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Chris Weber isn't afraid to talk a bit of smack about Android and Apple who he calls "outdated". Despite not selling a single WP7 handset he claims to be "way ahead" of them.  (Source: Nokia)

Nokia is making the difficult transition from selling full price unlocked phones to selling carrier-subsidized (discounted) locked models. That's the primary reason why Nokia's full-scale WP7 launch has been delayed until 2012.  (Source: HAND Cell Phone)
Nokia struggles to differentiate itself from other WP7 manufacturers, but hopes for strong 2012

"We're way ahead of them [Apple and Google]," said Nokia Oyj. (HEL:NOK1V) President and head of North American operations Chris Weber in an interview with VentureBeat.  He's referring to his company's planned cloud offerings with new corporate BFF, Microsoft Corp. (MSFT).

I. Full American Launch Pushed to 2012 as Nokia Works to Build Carrier Relationships

If you listen to Mr. Weber talk, you start to notice similarities with Microsoft's CEO Steve Ballmer.  Like Mr. Ballmer, Mr. Weber is blunt and bullish.  And from his rhetoric you might not realize that his company's platform of choice -- Windows Phone 7 -- is in distant fourth place behind Google Inc. (GOOG), Apple, Inc. (AAPL), and Research In Motion Ltd. (TSE:RIM).

Nokia recently pledged to go "all in" with Microsoft's Windows Phone 7, stating that all handsets sold in America would carry the new operating system.

But for all the bravado, Mr. Weber's talk reveals troubling as well as promising signs.  It's hard to fault him for his enthusiasm, but his revelation that his company's Windows Phone 7 lineup won't hit most of America until 2012.  He says that while shipments "in volume" remain a year away, the platform will launch "somewhere" in the U.S. this year, leaving open the possibility of a launch in one market, or a handful of markets.

The message seems ominous -- no back-to-school WP7 sales for Nokia; no holiday WP7 sales for Nokia; virtually no 2011 WP7 sales for Nokia.  So why the potentially disastrous delay?

Mr. Weber is fresh blood at Nokia.  Like new CEO Stephen Elop, he comes from an executive history at Microsoft, where he served as head of enterprise sales.  And like Mr. Elop, some critics might call him a "trojan horse".  And he's been busy.

Of the 14 executives reporting directly to him, Mr. Weber reports replacing approximately "10 to 11" of them.  That's a roughly 80 percent turnover rate.

But Mr. Weber insists the change has been for the best.  One major shift he's working to accomplish is to switch Nokia from the mindset of selling stand-alone unlocked devices to selling carrier-subsidized phones -- something most of his competitors have long done.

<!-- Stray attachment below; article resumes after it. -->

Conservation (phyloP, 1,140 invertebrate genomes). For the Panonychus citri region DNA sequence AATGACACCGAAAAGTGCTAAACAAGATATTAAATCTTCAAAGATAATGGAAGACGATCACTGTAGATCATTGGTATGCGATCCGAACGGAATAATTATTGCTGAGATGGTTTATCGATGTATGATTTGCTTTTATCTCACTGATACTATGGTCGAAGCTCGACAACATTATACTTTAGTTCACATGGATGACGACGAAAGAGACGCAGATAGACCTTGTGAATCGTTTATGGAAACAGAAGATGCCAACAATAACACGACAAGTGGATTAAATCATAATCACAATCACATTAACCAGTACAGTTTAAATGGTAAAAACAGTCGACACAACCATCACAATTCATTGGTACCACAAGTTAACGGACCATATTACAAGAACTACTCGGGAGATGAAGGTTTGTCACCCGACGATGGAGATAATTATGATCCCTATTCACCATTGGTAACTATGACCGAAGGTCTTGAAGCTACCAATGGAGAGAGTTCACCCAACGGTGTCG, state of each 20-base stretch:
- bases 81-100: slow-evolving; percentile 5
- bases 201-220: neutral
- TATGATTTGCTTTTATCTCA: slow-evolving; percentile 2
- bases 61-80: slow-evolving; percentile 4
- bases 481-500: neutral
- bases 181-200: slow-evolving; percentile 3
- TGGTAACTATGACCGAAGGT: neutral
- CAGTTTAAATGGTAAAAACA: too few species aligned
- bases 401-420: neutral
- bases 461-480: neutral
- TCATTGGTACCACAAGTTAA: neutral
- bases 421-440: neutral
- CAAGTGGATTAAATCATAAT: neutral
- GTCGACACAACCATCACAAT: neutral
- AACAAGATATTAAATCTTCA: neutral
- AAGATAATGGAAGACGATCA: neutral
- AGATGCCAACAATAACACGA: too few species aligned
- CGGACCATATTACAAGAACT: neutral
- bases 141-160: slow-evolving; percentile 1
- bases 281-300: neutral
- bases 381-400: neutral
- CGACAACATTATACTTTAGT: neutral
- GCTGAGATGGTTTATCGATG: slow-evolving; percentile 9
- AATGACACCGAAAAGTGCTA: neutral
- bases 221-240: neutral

Nokia's unusual sales model has been part of what has turned off U.S. buyers in the past, so it seems pretty logical to change it.  But it's also part of what is delaying Nokia's Windows Phone 7 launch till next year.  Relationships with carriers don't sprout up overnight.

II. Nokia Loves Microsoft, But Does Microsoft Love Nokia?

Speaking of relationships, Nokia's loyalty and close partnership with Microsoft is appearing increasingly curious, in that it's mostly a one-way street.  Microsoft is showing little interest in giving Nokia "exclusive perks", which one might expect.

It's unclear exactly how Nokia is going to differentiate itself from competitive Windows Phone 7.1 "Mango" designs from other partners like Samsung Electronics Comp., Ltd. (SEO:005930), HTC Corp. (SEO:066570), and LG Electronics (SEO:066570).  Nokia claims it will do so via battery life and imaging quality (which may include superior photo-shooting tech or perhaps some high-res display magic).

That's plausible, but it doesn't give Nokia much of an edge.  Most of Mr. Weber's enthusiasm covers base elements of Mango, not his company's phones.  For example he blasts Android and Apple's iOS, saying that they are "outdated" in basing their phone on the app grid, rather than interactive widgets like Microsoft's phone.

Microsoft does have perhaps the most innovative interface on the market.  And Mango will bring improved call quality and host of other fascinating features.  Mr. Weber demoed one during his interview -- touch free voice commands.  When the phone receives some sort of input, the user can interact with it (say respond to a text message), all without ever touching the phone.  This is similar to Android's voice-to-text features, but takes things even a step farther by removing the touch requirement from the equation.

Mr. Weber also plugged Microsoft's SkyDrive, which offers WP7 users 25 GB of cloud storage space.  He also cited the WP7 version of Microsoft Office 365 -- as another strong potential selling point of Mango.

Ultimately what's good for the goose may be good for the gander.  If Microsoft can finally break through in sales, Nokia may be dragged along, even if it's not necessarily outselling its WP7 peers.  HTC demonstrated this approach with Android, using it to rise from relative obscurity to a spot as one of the world's top phone makers.

So for all the smack talk and for all troublesome delays, Nokia does prepare to have some good stuff in store and be making some necessary changes.  With any luck 2012 could prove a much better year for the company than its abysmal 2011.



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RE: I've lost all faith in Nokia.
By Gungel on 8/11/2011 12:42:00 PM , Rating: 2
And you still didn't learn much. WP7.1 is a lot better and sucks much less than Android.


RE: I've lost all faith in Nokia.
By Chaser on 8/11/11, Rating: 0
RE: I've lost all faith in Nokia.
By Gungel on 8/11/11, Rating: 0
"Mac OS X is like living in a farmhouse in the country with no locks, and Windows is living in a house with bars on the windows in the bad part of town." -- Charlie Miller














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